Cotterman also leaves much unsaid about the cultural contexts and attitudes surrounding these journeys. In the background of these narratives is an evolving history of Imperialism, and the material presented is rife with opportunity for examining imperial attitudes, particularly for the interesting play of perspectives resulting from the gender and class of these travellers. While Cotterman’s aim may be simply to uncover the personal stories of these women, it is a stark omission that he fails to even acknowledge the imperialist attitudes which these accounts present.

5Cotterman sets out to explore “a romantic mystique associated with the Middle East in the minds of Westerners during the nineteenth and early twentieth centuries when little was known about those lands” – Orientalism, by any other name – yet he leaves that mystique intact. Jane Digby and Isabel Burton, for example, both describe how the Middle East presents them with an entirely different mode of life, Burton writing “as soon as you cross the Lebanon Range you quit an old life for a new life … you relapse into a purely oriental and primitive phase of existence,” yet such assertions and the implicit assumptions about the “purely oriental” and “primitive phase of existence” are left to stand without comment. It is unclear whether Cotterman simply feels this is too obvious a point to draw out, or does not himself recognise the inherent problems of such views, but it results in a persistent neglect of the cultural politics inherent in these women’s writing.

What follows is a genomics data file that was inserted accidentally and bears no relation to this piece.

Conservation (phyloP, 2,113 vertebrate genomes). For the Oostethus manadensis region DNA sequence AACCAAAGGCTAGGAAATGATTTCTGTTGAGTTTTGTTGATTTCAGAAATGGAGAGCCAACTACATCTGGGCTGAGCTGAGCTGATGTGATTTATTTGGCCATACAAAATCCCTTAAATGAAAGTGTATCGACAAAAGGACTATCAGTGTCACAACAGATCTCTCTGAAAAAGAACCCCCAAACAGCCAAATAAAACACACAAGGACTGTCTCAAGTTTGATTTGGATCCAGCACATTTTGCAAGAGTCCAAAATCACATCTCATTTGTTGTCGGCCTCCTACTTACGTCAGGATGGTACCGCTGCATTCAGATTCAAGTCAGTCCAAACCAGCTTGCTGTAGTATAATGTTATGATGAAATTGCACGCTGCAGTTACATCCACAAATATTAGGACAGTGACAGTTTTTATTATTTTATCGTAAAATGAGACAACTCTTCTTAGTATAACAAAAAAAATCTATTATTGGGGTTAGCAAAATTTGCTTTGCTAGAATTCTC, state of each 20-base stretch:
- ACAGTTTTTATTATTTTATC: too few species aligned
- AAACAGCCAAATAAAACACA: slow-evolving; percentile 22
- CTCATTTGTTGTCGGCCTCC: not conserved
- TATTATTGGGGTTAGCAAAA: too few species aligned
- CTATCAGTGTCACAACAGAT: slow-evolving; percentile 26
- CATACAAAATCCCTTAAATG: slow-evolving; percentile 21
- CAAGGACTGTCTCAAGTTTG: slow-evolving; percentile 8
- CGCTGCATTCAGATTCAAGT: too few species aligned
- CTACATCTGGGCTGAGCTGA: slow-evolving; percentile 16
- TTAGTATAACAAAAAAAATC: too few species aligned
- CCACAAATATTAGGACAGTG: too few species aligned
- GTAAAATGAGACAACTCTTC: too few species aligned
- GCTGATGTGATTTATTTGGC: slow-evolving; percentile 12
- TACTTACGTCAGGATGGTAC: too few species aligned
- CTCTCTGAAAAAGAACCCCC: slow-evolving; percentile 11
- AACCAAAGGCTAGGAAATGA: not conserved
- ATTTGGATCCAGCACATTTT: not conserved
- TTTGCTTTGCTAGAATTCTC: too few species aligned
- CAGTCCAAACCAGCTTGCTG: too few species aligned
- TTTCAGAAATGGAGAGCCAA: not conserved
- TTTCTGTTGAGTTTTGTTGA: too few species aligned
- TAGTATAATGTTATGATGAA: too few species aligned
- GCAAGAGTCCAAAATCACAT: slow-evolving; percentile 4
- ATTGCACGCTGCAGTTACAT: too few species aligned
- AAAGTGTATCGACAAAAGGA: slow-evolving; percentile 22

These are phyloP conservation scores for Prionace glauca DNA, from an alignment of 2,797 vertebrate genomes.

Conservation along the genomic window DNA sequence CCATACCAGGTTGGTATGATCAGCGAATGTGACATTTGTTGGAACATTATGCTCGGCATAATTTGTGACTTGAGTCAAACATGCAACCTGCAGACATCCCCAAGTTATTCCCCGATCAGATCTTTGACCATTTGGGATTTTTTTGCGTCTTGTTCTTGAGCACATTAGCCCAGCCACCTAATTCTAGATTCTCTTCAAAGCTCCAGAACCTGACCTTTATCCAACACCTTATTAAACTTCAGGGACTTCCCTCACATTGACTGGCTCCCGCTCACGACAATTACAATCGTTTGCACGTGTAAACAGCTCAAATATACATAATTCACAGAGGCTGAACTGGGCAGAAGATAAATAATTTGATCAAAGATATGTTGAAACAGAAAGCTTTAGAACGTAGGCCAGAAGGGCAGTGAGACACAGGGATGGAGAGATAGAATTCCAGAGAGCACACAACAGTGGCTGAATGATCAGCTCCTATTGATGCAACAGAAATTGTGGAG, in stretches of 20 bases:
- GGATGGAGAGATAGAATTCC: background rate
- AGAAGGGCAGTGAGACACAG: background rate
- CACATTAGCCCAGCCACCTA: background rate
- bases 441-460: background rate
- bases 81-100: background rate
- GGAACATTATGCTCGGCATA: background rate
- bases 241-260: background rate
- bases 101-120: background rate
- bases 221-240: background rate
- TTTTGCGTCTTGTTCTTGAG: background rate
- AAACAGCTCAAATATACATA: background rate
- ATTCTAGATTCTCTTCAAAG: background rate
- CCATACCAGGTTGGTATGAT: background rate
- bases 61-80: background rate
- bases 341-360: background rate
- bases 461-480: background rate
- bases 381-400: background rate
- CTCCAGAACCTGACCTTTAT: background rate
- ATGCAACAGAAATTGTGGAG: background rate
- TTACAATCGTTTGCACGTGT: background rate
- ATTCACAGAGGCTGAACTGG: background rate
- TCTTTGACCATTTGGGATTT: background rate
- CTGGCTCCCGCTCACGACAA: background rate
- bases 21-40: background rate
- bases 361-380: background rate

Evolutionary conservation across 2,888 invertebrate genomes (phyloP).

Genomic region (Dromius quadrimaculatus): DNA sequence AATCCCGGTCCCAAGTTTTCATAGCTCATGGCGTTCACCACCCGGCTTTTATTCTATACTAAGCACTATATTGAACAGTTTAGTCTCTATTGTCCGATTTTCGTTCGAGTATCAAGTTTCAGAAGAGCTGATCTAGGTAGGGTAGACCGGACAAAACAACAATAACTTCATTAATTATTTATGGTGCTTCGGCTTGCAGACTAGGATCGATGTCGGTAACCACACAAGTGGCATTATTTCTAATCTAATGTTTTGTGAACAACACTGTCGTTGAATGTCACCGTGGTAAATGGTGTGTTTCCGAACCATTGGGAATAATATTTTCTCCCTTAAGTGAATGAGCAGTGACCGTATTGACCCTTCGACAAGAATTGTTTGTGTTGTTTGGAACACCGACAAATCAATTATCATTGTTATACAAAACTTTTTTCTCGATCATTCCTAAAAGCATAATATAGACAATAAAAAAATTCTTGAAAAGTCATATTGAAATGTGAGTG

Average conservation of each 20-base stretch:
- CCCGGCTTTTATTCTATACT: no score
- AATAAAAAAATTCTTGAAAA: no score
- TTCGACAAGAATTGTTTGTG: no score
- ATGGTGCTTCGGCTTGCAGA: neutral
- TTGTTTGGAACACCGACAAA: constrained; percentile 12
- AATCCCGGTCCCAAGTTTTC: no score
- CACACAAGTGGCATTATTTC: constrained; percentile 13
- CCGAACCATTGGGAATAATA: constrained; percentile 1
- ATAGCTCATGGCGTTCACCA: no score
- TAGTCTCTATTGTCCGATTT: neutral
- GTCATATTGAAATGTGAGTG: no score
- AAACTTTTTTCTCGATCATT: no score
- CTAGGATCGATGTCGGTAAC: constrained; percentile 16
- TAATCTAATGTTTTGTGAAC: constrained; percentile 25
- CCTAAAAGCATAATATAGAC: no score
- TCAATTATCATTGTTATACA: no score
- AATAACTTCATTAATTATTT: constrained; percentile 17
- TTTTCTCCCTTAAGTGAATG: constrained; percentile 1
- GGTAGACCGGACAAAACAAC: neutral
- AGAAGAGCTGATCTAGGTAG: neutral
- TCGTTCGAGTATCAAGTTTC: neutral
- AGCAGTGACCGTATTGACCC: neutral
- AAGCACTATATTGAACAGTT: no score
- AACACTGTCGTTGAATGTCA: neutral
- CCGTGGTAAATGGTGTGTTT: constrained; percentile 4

This is a missed opportunity for exploring the complexity of these women’s responses towards the imperial worlds in which they moved. As is often the case in the writing of British women travellers at this time, the women presented here both challenge and comply with dominant attitudes. The theme of clothing offers a pertinent illustration of this. Hester Stanhope audaciously rides through the streets of Istanbul unveiled and mounted side-saddle on her horse, in contrast to Muslim women who “rode astride but veiled”, causing many to believe that she was a man; following a shipwreck that leaves her without any belongings, she finds herself choosing to adopt the dress of a Turkish man, a practice she continued for the rest of her life.

6Isabel Burton similarly rode through Syria dressed as a man, passing as her husband’s son, but her dress shows an interesting cultural negotiation: she wears “an English riding-habit with the long ends of the skirt tucked in to look like their Eastern baggy trousers, an Eastern belt with a revolver” and a “Bedawin veil to the waist, only showing a bit of face.” And Gertrude Bell rides a “masculine saddle” which has people mistake her for a man: she writes further that she wears